Two largest government houses of India are located in Delhi – Parliament and the Secretariat. Stopping to see these places we can again be happy that we have a driver who just lets us out to see the place, as parking is prohibited here.
There are four pillars in the front of the Secretariat symbolizing Australia, New Zealand, South Africa and Canada and the sea roads that connect India with other British dominions.
The highest brick minaret in the world is located at the Qutb, and Qutb Minar minaret with the nearby structures is in the UNESCO world heritage list since 1993. The complex has several ancient buildings, the mosque was ordered in 1193, and the minaret in 1199.
Special attention should be given to the iron pillar, which was transported here in 1233. It is an artifact showcasing the skill of Indian blacksmiths, as it was build in 402 from a special rust-proof alloy. Again, huge crowds gather here, in 2006.this place had more visitors than the Taj Mahal (3 million versus 2.5 million).
Connaught Place is one of the main shopping and entrepreneurship areas in Delhi. It is know as a large circular area where several streets meet, and one of the largest flags in India is here. There are a lot of shops, cafes and restaurants around, and a lot of obtrusive street sellers. When they see us, they switch to Russian immediately, offering us scarves, jewels and books. While we take the pictures of all the places and streets, some of the come to us even five and more times, or start trailing us. Then we get angry and tell them to finally leave us alone, and at last it works and they stop disturbing us.
There are street markets in this area too, and even Indian people come to buy clothing and souvenirs here. Of course, you have to haggle to get the best price. Unfortunately the quality of clothing is very low, both the color and the seam. The seller will try to persuade you that all is cotton or even silk, but it doesn’t say so anywhere on the label. Same goes for “silver” jewelry, no proof of alloy. You can also see that people in India read a lot, as there are many bookstalls full of books on entrepreneurship, same goes for every market and even the airport – I have never seen so many books on entrepreneurship anywhere else.
The Humayun’s tomb
One of the most beautiful places in Delhi is the Humayun’s tomb, which is also part of UNESCO world heritage list since 1993. After the death of the emperor Humauyn, his wife Bega Begum made it her life mission to build the most grand tomb in the empire. The building was finished in 1570 and cost over 1.5 million rupees, which was an unbelievable sum for the time. All was paid by the empress. The architect was the Persian Mirak Mirza Ghiyas, brought here from Afghanistan, he had worked on several buildings in Uzbekistan before as well.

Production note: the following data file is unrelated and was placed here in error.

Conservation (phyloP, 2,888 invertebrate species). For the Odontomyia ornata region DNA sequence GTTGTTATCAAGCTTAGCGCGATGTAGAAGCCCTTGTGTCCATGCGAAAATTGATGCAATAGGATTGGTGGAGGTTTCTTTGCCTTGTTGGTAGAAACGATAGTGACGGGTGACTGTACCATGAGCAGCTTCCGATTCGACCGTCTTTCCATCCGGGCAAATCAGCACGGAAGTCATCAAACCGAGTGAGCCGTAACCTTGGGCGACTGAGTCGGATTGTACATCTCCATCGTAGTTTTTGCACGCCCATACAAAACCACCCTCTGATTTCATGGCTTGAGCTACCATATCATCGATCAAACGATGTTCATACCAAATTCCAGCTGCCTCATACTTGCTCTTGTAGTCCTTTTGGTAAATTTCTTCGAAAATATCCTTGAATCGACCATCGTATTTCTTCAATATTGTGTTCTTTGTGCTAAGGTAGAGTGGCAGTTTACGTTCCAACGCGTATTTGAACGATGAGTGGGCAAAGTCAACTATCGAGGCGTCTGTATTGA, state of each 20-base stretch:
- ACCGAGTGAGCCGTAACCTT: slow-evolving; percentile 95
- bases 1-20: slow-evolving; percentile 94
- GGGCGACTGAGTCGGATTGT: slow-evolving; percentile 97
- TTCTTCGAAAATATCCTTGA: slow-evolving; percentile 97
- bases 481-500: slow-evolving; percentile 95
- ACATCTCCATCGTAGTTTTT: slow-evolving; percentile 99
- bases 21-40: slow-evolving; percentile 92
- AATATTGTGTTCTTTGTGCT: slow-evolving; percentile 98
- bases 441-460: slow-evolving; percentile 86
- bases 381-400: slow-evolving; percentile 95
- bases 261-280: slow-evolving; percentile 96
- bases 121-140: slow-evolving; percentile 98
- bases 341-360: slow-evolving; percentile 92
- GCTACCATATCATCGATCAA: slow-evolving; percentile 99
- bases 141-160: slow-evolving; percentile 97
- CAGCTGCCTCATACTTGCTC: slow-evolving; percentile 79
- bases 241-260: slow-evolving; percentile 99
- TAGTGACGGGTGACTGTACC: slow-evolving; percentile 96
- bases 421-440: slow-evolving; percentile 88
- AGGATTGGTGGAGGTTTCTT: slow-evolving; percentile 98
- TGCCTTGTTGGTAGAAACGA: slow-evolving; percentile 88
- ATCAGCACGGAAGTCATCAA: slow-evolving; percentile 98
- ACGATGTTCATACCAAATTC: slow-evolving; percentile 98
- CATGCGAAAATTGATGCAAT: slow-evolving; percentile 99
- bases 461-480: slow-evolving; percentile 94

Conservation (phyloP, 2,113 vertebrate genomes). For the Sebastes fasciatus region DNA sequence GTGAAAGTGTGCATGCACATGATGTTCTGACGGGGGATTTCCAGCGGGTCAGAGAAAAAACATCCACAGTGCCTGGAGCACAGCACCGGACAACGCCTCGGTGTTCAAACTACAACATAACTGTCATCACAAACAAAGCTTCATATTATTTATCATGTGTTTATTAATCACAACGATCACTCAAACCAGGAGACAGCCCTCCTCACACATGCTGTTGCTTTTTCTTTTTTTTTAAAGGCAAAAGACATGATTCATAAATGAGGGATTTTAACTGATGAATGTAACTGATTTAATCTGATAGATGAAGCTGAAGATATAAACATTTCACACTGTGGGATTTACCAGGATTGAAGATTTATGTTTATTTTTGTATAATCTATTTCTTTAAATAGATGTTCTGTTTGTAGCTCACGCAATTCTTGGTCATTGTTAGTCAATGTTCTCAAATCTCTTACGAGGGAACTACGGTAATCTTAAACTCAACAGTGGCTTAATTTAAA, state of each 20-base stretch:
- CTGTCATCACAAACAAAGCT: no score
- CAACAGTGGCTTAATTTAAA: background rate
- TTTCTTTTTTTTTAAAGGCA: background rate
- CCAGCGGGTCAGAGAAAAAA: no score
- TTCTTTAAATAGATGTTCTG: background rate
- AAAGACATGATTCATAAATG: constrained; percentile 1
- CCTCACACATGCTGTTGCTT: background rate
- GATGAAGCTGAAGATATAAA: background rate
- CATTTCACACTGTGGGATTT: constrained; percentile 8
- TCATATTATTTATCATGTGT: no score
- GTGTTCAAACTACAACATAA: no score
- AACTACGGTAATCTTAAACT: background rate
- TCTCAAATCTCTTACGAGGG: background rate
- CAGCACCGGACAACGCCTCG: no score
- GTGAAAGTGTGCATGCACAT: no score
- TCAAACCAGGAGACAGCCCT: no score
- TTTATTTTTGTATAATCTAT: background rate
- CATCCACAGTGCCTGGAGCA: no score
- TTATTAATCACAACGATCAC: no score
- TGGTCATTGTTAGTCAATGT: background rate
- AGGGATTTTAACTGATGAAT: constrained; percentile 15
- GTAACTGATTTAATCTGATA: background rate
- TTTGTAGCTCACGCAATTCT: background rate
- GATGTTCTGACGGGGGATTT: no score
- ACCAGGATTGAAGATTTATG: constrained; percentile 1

Not far from here is also the tomb of Isa Khan Niazi, a member of the high court, finished in 1548. This man lived to be 95 and the tomb was begun to build while he was still alive. The Humayun’s tomb was the only place where we saw the snake charmers in India. This is a forbidden profession nowadays due to stricter wildlife protection laws brought into force in the nineties.
If you have more than just one day for Delhi, definitely visit Agra! This city is located 220 km from Delhi and many famous landmarks (not just the Taj Mahal) are located here. If you stay there at least two days, you can see the Agra Fort, the abandoned Fatehpur Sikri city and mosque, and the Baby Taj or Itimad-ud-Daulah tomb. Taj Mahal demands a visit at various times of the day – sunrise, sunset and the full moon. The color of the facade then changes from yellowish to pink and bright white.
It’s the easiest to reach Agra by train, and there is even a special train that is called Taj Express, which leaves Delhi early in the morning and comes back late in the evening. You can see the Taj if you take this train, but not much more. Unfortunately also the biggest crowds are there during the time of arrival, and it’s going to be especially hot if you visit between May and September. Many car tours are offered from Delhi, but the roads are really unpredictable in India, although the distance is not that big, it can take significantly longer than expected. The trains can be late too, and then you will have to wait for your train, the piss from the rails in the air, in the company of monkeys and the homeless.
But it’s still interesting to see how people run from the passing trains to the food stalls and then rush to get back, as there is no warning horn when the train is departing. It’s all part of the Indian experience!
As we stayed two days in Agra, then there will be a separate article on our experience there very soon!
As always, all photographs by my husband Jekabs Andrusaitis.